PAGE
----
In the wake of a swathe of human rights abuses at Queensland youth detention centres, the Queensland government has announced it will adopt all 83 recommendations from the Independent Review into Youth Detention.
Last year, Amnesty exposed human rights abuses in Queensland’s youth detention centres after receiving over 1000 pages of evidence through a Freedom of Information request.
This included staff stripping children at risk of self-harm naked, prolonged isolation of kids (including eight Aboriginal kids held up to 22 hours a day for 10 days), handcuffing kids during exercise and family visits, the use of force resulting in injury and using dogs to frighten and intimidate children.
Many of these abuses happened at Cleveland Youth Detention Centre in Townsville, which is predominantly 90 per cent Aboriginal and Torres Strait Islander children.
Queensland steps up
The Queensland government announced it will adopt all of the report’s recommendations, in full or in principle. The recommendations map a path for a more rehabilitative youth justice system including:
- establishing an independent inspectorate of custodial services
- implementing justice reinvestment in Queensland
- investing in community and Indigenous-designed and led early intervention and diversion services that deal with the underlying issues of offending
- ending the use of dogs, limiting the use of solitary confinement and restraints, and ensuring use of force is a last resort
- improving training of detention staff to deal with children with mental health conditions
The government has announced $6.2m to implement the recommendations and is already starting a project to explore justice reinvestment in Cherbourg.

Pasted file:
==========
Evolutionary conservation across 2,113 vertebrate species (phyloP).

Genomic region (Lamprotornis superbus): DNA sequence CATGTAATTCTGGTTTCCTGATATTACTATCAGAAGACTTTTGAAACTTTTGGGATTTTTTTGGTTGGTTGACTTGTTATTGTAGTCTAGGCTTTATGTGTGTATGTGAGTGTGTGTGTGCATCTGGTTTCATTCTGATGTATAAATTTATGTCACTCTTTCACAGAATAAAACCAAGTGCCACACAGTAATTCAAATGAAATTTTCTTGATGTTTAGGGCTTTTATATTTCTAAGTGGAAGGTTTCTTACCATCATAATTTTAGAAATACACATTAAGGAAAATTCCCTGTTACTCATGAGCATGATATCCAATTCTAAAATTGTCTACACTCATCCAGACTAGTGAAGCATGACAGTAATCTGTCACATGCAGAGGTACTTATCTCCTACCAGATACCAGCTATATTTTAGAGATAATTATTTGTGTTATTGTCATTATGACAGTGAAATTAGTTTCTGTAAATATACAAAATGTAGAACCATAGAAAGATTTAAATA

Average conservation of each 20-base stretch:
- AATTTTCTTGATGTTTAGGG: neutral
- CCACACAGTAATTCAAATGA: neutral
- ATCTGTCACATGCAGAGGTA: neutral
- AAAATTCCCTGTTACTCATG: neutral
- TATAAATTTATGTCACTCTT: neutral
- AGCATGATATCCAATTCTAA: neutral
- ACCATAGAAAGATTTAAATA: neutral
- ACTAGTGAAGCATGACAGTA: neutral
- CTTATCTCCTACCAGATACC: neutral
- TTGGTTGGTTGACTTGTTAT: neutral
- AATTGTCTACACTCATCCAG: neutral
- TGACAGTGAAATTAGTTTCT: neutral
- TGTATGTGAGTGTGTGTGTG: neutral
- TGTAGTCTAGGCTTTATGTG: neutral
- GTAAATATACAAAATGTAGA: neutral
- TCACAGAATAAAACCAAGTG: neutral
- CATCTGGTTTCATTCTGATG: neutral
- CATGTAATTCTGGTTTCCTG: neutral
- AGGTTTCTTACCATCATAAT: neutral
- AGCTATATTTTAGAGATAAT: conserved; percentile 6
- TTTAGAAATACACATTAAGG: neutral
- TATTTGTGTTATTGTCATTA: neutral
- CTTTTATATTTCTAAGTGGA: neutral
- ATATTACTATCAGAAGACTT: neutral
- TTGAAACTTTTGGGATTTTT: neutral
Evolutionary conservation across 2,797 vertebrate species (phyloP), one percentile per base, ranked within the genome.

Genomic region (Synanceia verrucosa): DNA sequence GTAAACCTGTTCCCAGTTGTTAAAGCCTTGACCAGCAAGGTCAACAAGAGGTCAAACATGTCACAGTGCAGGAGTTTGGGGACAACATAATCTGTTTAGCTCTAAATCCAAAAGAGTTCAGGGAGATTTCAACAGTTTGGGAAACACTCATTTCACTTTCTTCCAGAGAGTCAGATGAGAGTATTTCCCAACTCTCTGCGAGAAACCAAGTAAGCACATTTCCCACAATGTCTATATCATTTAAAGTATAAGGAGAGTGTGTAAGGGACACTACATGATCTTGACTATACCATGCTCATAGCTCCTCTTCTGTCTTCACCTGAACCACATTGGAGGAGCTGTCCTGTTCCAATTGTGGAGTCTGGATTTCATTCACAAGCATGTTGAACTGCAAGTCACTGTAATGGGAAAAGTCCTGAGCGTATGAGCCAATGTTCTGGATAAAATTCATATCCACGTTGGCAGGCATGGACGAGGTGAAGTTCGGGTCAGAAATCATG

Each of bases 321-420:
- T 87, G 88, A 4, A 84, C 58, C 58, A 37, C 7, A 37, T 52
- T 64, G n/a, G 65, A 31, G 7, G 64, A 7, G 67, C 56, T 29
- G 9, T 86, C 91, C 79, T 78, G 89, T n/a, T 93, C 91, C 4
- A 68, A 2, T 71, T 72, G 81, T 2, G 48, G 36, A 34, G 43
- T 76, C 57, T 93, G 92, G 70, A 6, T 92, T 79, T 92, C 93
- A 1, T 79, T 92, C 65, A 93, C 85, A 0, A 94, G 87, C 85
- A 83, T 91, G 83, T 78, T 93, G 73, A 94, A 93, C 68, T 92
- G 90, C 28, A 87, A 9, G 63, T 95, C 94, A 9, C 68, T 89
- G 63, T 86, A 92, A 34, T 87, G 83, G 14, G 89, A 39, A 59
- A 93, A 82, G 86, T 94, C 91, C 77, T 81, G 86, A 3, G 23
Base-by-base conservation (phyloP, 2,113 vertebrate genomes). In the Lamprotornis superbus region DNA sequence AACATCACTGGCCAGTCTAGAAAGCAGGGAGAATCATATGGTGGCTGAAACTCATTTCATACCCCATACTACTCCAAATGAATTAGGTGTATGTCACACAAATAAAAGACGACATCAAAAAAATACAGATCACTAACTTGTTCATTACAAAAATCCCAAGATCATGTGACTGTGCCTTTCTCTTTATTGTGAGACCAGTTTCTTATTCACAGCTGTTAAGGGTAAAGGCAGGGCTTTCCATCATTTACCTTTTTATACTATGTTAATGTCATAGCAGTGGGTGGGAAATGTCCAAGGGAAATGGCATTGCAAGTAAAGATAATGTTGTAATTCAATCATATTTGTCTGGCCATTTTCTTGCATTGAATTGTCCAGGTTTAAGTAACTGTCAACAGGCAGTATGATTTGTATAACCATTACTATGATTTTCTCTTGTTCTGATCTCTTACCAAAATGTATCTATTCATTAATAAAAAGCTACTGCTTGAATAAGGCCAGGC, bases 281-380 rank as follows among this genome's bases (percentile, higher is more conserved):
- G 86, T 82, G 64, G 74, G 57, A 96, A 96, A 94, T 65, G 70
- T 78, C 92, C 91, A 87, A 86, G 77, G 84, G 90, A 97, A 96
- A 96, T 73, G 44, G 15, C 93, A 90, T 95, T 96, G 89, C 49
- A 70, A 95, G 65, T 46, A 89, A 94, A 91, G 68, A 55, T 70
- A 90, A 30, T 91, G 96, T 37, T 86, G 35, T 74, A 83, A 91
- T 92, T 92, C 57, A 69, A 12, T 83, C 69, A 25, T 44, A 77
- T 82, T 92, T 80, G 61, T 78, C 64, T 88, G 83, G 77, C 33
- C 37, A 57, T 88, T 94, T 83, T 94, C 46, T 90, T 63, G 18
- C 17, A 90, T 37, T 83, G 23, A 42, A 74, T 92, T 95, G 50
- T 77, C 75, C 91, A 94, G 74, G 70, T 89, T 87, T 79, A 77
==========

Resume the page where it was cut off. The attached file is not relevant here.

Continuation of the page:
These recommendations are particularly important for Indigenous children in Queensland, who are far more likely to be sent to detention than non-Indigenous children.
How did Amnesty respond?
In August 2016, after receiving over 1000 pages of evidence from the Youth Detention Inspectorate through a freedom of information request, Amnesty wrote to the Queensland Attorney General outlining human rights concerns for children in detention.
Amnesty then exposed the horrific treatment of children in Queensland’s youth detention centres in the ABC 7:30 Report and our Queensland research report Heads Held High report. The following day, the Queensland government announced an Independent Review into Youth Detention. Amnesty International’s report formed part of the review’s terms of reference.
Since then, our activists have met with their MPs about these serious issues. Over 41,000 of our supporters signed our petition to call on the Federal government to ratify the Optional Protocol on the Convention against Torture – which includes fighting for protections such as independent inspectors in all States and Territories.
The Queensland government heard your concerns! It’s thanks to our activists and supporters that we achieved this change.
We still do not have a complete picture of the human rights abuses covered by the Youth Detention Review as around 250 pages have been kept from the public, including details about children being ‘hog-tied’. The Queensland government has a responsibility to reveal this information, de-identified, under their human rights obligations and in the public interest, especially for those families and communities who have children in detention.
In addition, a number of new human rights violations have been revealed, including concerns about CCTV footage, the use of dogs to discipline children and fundamental rights being denied to children under Behaviour Development Plans.
Amnesty still has not received clear answers to the questions about human rights abuses that we sent to the Queensland government in August last year. We will continue to seek answers and call for all perpetrators of abuses on children to be held to account, and for all children who have been victim of human rights abuses to have access to a remedy.
Amnesty International will be working with the Queensland government to ensure that the recommendations are implemented quickly and in line with human rights obligations.
We know that a tough, harsh way of dealing with kids in the justice system only hurts kids and violates their human rights. The better approach is for governments to listen to the community, who know what their kids need to help them get on a better path for the future, and invest in Indigenous-led early intervention and diversion programs.